From the ground up: estimating jobs
A foundation is designed to support the superstructure, and an estimate does the same job when tendering for a project. Brian Seymour explains.
The objective of the estimate is to secure a project at a price that will ensure a profit – not just prestige. Some contractors have boasted about winning a high-profile project, only to complete it at a loss.
The euphoria is intense when a quality tender is successful. However, when the congratulations are over the reality sets in and the whole team must focus on making a profit. It might not take very long for the highlight of the year to turn into trauma.
There’s a quote attributed to Emmert Wolf – “A man is only as good as his tools” – and so it is with the estimator.
With the estimate as the foundation, there are several ways of increasing the profit on a project. By referring to the sample Selling Price Assessment (Figure 1) you can isolate sections of the project to see potential options.
In the hunt for a profit increase, project managers, supervisors and foremen too often focus on materials costs, and coercing subcontractors to reduce prices and cut overhead allocation.
Ethics must be involved when awarding purchase orders to the suppliers that helped you secure the project. Shopping around the suppliers that did not provide a quotation is unethical. Contractors with a reputation for doing so will not get the best price.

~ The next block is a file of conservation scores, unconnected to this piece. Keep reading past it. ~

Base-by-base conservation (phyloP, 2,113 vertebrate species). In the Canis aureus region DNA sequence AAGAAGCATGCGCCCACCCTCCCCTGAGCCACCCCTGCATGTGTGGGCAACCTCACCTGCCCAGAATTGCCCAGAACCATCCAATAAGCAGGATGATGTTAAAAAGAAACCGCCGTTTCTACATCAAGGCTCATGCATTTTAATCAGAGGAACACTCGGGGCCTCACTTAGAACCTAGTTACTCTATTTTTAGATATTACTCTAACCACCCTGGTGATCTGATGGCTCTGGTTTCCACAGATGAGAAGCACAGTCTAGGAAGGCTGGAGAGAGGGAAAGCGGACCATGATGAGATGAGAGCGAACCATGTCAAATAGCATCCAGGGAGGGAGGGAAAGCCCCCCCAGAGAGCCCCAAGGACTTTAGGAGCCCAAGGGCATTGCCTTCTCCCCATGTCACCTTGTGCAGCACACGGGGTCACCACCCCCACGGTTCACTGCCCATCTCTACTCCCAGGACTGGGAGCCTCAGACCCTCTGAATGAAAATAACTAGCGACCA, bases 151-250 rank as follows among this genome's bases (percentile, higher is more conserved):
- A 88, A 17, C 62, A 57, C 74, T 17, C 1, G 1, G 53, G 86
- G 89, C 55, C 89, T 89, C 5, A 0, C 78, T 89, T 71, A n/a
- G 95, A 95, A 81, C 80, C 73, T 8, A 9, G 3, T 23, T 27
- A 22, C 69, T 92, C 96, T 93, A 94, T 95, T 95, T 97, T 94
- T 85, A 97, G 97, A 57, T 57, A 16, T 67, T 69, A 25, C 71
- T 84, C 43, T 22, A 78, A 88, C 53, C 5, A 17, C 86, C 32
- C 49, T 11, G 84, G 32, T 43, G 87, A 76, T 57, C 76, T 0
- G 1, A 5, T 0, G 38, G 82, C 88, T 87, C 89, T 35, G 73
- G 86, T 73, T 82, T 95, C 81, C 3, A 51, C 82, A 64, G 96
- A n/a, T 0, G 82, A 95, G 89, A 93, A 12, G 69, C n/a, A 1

In any case, buying better should be kept in mind, especially when winning several large projects at the same time. Larger quantities give you buying power. Packages of lighting, cabling and switchboards sourced from the one supplier can attract additional discounts.
However, these actions are minor compared with what can be achieved by assembling a highly productive labour
force. Productive labour is defined as actual installation time versus planning, material handling, supervision, etc. The latter tasks should be done by nonproductive staff, not site personnel.
The following areas have the greatest effect on profit when not properly handled:
- Site meetings
- Detailing the scope.
- Setting a schedule.
- Initial schematic design.
- Site analysis.
- Procurement management.
- Managing tools and equipment.
- Ensuring power tools are in good working order and tagged.
- Ladders, steps, scaffolding, scissor lifts and cherry pickers meeting all OHS requirements.
- Discarding worn and damaged tools.
- Accident prevention.
With these tasks out of the way, the site foreman can concentrate on organising labour and the installation for maximum efficiency.
Material stockpiled far from the workface will result in many nonproductive hours that can never be recovered. Deliveries should be coordinated as follows:
- Materials arrive next to the workface.
- Staging is arranged to ensure zero delays.
- Best times are chosen to suit the site team.
- Materials handling equipment is available.
Moving labour between areas is non-productive and costly. To avoid detrimental conflict between trades it is essential to:
- Confirm working areas with all information, drawings, schedules and progress.
- Ensure availability of all tools and equipment.